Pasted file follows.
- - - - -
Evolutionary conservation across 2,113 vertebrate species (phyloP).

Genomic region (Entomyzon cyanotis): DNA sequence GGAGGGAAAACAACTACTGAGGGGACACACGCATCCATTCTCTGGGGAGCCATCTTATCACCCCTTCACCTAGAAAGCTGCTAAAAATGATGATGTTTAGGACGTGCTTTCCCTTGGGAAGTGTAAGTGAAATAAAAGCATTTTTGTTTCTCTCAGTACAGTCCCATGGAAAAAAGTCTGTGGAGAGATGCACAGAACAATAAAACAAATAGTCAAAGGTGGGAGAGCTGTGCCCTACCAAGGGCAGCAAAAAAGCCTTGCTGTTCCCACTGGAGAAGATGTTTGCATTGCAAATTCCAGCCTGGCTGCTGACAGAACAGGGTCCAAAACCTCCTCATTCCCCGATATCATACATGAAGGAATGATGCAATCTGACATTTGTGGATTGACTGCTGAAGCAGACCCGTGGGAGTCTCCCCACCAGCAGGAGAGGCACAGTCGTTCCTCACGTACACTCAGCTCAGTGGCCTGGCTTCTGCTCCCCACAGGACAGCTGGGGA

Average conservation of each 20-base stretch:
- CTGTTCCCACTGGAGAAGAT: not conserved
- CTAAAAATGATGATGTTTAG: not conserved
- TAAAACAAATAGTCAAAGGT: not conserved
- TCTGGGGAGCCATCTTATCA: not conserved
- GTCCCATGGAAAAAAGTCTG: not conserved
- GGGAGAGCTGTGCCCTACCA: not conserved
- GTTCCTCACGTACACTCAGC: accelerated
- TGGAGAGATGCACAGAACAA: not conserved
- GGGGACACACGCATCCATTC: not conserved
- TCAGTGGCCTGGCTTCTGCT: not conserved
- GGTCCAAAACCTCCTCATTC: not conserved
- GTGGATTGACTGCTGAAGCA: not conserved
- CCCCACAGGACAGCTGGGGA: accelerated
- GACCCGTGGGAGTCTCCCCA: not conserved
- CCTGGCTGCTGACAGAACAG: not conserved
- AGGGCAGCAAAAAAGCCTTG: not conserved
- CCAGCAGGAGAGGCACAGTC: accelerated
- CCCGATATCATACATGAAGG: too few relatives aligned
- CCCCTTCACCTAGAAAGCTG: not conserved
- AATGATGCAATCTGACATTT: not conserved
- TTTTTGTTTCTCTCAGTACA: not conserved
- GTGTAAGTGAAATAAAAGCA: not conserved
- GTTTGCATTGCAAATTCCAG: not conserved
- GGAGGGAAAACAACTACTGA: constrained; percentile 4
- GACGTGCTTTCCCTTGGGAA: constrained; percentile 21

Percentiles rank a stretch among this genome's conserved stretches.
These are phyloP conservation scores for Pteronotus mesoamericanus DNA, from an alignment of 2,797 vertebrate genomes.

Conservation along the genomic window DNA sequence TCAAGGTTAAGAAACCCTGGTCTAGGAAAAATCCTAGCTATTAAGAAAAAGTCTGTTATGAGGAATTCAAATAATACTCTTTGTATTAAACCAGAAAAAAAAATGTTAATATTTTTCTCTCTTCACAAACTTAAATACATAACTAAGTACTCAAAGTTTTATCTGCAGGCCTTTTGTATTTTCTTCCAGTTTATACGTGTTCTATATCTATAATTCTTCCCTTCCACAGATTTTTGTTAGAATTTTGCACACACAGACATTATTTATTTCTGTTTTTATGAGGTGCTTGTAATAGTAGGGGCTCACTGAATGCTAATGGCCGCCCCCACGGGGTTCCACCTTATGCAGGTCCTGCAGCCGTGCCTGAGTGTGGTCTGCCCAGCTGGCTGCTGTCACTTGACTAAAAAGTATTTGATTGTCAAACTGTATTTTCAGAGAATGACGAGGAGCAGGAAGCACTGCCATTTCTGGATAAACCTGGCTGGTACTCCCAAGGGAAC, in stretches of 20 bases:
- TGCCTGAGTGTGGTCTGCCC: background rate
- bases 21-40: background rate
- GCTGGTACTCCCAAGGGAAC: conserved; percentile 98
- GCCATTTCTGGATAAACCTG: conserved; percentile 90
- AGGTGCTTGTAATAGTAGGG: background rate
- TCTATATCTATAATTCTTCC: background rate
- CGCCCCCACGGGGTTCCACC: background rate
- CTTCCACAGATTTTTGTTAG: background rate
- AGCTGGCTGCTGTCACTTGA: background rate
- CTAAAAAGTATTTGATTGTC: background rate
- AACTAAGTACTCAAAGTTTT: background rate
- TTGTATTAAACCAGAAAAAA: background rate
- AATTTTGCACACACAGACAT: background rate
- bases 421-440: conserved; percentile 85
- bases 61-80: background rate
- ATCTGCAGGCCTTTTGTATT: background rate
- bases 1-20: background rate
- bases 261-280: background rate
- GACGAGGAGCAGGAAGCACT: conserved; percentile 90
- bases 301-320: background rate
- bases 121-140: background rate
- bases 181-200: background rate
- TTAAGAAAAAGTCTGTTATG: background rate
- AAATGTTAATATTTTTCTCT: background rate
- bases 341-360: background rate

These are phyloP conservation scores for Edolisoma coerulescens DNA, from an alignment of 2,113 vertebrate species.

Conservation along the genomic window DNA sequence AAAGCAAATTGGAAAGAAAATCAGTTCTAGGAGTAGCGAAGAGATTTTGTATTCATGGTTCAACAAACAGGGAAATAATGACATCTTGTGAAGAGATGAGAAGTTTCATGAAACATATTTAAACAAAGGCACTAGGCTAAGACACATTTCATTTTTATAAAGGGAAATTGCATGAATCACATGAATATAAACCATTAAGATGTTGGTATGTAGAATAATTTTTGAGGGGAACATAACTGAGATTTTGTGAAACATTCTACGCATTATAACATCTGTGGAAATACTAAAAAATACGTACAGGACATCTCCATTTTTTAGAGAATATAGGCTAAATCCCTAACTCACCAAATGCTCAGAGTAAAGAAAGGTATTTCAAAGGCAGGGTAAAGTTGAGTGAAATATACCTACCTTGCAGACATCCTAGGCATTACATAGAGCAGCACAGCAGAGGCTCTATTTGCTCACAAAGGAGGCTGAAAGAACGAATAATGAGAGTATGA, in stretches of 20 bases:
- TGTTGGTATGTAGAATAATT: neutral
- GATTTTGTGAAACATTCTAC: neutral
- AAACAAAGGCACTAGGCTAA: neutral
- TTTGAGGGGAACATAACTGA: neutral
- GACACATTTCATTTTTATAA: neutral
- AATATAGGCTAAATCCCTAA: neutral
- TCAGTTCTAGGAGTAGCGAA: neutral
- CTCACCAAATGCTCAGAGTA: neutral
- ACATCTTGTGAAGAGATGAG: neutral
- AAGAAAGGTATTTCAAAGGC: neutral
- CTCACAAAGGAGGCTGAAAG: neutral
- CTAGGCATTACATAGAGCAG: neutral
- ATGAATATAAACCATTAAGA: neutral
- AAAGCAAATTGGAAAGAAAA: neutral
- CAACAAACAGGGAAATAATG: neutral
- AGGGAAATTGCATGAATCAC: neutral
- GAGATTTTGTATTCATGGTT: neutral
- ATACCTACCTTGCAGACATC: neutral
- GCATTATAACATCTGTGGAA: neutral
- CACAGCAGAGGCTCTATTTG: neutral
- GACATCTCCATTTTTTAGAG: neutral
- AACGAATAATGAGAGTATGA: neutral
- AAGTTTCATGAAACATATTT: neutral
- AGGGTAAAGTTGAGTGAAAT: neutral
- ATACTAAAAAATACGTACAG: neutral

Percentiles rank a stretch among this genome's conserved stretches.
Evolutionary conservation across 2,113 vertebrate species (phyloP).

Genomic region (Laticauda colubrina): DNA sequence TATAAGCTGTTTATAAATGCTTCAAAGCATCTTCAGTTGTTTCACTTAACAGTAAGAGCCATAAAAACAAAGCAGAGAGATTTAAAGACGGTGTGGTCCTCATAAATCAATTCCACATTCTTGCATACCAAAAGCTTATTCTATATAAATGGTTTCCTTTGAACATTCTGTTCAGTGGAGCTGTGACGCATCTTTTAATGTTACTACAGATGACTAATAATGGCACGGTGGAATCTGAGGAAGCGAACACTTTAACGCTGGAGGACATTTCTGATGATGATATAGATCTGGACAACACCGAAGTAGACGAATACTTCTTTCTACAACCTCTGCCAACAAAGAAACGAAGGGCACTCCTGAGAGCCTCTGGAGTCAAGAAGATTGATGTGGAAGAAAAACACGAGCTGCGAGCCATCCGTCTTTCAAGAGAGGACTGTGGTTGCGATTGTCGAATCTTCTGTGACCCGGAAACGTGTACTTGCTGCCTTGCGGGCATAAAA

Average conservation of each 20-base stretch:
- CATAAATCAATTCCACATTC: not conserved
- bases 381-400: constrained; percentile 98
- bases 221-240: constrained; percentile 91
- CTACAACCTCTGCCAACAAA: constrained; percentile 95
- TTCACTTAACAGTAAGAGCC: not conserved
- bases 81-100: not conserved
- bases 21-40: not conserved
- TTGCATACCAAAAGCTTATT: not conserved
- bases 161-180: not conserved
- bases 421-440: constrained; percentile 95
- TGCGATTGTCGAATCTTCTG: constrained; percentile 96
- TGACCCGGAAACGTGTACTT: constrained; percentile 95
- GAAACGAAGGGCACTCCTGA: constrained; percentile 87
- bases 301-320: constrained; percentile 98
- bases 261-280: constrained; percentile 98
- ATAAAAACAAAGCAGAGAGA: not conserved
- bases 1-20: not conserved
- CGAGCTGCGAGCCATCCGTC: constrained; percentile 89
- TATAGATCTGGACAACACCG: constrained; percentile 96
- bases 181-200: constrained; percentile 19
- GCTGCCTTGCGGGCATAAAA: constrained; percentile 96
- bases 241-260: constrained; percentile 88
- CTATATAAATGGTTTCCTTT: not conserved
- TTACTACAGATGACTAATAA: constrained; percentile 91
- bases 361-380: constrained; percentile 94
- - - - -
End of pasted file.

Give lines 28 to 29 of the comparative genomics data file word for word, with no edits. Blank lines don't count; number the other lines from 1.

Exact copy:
- GACGTGCTTTCCCTTGGGAA: constrained; percentile 21

Percentiles rank a stretch among this genome's conserved stretches.